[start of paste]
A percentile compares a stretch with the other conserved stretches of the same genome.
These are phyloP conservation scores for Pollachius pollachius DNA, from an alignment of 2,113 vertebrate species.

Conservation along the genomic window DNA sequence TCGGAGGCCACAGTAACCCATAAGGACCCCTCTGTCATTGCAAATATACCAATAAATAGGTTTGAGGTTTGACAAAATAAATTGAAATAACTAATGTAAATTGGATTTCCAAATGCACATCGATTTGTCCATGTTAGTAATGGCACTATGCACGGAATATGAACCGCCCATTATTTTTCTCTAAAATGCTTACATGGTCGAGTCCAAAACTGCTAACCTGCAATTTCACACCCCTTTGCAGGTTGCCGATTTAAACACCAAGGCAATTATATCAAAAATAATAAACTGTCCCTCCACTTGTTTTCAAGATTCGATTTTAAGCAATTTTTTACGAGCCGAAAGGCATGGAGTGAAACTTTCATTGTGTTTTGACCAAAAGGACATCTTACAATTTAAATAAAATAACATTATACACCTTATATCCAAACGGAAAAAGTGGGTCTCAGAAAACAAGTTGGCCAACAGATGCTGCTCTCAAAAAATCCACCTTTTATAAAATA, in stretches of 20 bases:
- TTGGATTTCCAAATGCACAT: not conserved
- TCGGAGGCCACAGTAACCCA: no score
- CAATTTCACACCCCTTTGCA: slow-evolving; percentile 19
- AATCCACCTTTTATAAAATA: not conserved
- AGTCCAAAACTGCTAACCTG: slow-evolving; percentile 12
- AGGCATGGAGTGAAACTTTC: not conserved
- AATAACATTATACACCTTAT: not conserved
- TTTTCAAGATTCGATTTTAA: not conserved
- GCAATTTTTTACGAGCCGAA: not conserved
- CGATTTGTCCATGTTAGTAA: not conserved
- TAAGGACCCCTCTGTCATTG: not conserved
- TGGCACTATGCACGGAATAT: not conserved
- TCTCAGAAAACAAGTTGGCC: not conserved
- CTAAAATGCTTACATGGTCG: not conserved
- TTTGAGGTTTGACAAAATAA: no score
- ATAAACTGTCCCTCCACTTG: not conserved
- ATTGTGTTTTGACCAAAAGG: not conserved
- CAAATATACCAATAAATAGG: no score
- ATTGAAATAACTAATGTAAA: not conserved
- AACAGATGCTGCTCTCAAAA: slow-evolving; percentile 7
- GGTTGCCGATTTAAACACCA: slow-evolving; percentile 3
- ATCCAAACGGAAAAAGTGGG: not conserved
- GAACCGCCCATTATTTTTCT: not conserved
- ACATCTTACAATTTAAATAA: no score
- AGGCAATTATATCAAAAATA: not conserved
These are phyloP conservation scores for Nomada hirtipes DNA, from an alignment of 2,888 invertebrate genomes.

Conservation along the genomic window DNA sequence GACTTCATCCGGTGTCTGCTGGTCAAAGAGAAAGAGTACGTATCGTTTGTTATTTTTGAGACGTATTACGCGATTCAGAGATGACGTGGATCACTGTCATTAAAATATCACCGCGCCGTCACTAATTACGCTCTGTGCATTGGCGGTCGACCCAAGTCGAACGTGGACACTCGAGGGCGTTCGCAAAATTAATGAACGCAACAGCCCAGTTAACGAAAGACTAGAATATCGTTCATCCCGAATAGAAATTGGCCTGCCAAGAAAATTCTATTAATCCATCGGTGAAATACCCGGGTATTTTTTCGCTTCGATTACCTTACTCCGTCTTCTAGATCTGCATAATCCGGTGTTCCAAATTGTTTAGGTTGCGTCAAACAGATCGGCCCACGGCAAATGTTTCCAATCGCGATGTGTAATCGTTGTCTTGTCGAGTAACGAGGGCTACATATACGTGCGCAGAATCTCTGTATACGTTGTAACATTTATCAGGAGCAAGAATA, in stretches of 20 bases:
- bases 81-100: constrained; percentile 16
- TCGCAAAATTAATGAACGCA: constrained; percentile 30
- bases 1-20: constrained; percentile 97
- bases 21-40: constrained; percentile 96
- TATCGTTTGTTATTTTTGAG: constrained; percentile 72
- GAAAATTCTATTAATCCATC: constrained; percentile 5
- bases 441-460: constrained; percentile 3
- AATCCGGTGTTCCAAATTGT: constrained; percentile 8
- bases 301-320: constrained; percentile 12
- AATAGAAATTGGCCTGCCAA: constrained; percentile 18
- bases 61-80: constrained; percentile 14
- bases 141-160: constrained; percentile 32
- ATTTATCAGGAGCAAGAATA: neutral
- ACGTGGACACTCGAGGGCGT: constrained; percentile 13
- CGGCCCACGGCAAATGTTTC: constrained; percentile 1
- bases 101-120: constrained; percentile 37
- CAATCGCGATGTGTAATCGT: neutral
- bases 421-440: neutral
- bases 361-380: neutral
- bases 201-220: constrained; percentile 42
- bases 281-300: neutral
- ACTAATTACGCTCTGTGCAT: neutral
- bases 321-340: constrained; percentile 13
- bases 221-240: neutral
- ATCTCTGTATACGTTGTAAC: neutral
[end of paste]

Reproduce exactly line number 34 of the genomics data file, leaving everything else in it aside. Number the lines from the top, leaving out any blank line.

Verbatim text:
- bases 21-40: constrained; percentile 96